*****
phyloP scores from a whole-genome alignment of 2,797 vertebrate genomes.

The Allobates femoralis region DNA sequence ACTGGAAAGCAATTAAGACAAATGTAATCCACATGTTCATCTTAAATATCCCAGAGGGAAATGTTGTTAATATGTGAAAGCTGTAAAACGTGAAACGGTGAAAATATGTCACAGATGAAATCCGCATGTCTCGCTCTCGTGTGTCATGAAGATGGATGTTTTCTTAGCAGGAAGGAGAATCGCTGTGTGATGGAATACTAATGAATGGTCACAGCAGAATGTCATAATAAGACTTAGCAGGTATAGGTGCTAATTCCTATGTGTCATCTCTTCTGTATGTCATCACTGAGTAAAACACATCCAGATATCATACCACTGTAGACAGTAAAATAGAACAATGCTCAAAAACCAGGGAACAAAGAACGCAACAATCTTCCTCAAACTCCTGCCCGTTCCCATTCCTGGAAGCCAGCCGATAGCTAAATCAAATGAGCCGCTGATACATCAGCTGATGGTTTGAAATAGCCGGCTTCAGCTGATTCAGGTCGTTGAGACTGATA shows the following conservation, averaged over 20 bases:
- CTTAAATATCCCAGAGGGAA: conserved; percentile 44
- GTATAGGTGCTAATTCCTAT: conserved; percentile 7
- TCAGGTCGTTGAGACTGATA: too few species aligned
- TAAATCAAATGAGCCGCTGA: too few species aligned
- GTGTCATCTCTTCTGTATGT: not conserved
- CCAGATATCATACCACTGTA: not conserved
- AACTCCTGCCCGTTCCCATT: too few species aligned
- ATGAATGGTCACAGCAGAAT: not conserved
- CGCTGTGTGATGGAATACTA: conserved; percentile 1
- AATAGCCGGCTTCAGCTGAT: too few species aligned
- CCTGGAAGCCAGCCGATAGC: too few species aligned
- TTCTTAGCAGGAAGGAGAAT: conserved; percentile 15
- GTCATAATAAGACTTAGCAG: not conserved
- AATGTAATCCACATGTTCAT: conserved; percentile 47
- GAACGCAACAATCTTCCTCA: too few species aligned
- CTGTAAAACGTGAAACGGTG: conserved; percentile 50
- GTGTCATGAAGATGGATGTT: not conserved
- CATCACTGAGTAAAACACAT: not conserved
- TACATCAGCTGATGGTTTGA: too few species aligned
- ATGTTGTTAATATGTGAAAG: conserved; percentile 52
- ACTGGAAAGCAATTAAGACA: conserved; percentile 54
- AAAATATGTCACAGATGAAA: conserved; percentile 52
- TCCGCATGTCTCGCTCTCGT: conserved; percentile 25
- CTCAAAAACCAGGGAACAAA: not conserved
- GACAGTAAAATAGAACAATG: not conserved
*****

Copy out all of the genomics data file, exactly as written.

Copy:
phyloP scores from a whole-genome alignment of 2,797 vertebrate genomes.

The Allobates femoralis region DNA sequence ACTGGAAAGCAATTAAGACAAATGTAATCCACATGTTCATCTTAAATATCCCAGAGGGAAATGTTGTTAATATGTGAAAGCTGTAAAACGTGAAACGGTGAAAATATGTCACAGATGAAATCCGCATGTCTCGCTCTCGTGTGTCATGAAGATGGATGTTTTCTTAGCAGGAAGGAGAATCGCTGTGTGATGGAATACTAATGAATGGTCACAGCAGAATGTCATAATAAGACTTAGCAGGTATAGGTGCTAATTCCTATGTGTCATCTCTTCTGTATGTCATCACTGAGTAAAACACATCCAGATATCATACCACTGTAGACAGTAAAATAGAACAATGCTCAAAAACCAGGGAACAAAGAACGCAACAATCTTCCTCAAACTCCTGCCCGTTCCCATTCCTGGAAGCCAGCCGATAGCTAAATCAAATGAGCCGCTGATACATCAGCTGATGGTTTGAAATAGCCGGCTTCAGCTGATTCAGGTCGTTGAGACTGATA shows the following conservation, averaged over 20 bases:
- CTTAAATATCCCAGAGGGAA: conserved; percentile 44
- GTATAGGTGCTAATTCCTAT: conserved; percentile 7
- TCAGGTCGTTGAGACTGATA: too few species aligned
- TAAATCAAATGAGCCGCTGA: too few species aligned
- GTGTCATCTCTTCTGTATGT: not conserved
- CCAGATATCATACCACTGTA: not conserved
- AACTCCTGCCCGTTCCCATT: too few species aligned
- ATGAATGGTCACAGCAGAAT: not conserved
- CGCTGTGTGATGGAATACTA: conserved; percentile 1
- AATAGCCGGCTTCAGCTGAT: too few species aligned
- CCTGGAAGCCAGCCGATAGC: too few species aligned
- TTCTTAGCAGGAAGGAGAAT: conserved; percentile 15
- GTCATAATAAGACTTAGCAG: not conserved
- AATGTAATCCACATGTTCAT: conserved; percentile 47
- GAACGCAACAATCTTCCTCA: too few species aligned
- CTGTAAAACGTGAAACGGTG: conserved; percentile 50
- GTGTCATGAAGATGGATGTT: not conserved
- CATCACTGAGTAAAACACAT: not conserved
- TACATCAGCTGATGGTTTGA: too few species aligned
- ATGTTGTTAATATGTGAAAG: conserved; percentile 52
- ACTGGAAAGCAATTAAGACA: conserved; percentile 54
- AAAATATGTCACAGATGAAA: conserved; percentile 52
- TCCGCATGTCTCGCTCTCGT: conserved; percentile 25
- CTCAAAAACCAGGGAACAAA: not conserved
- GACAGTAAAATAGAACAATG: not conserved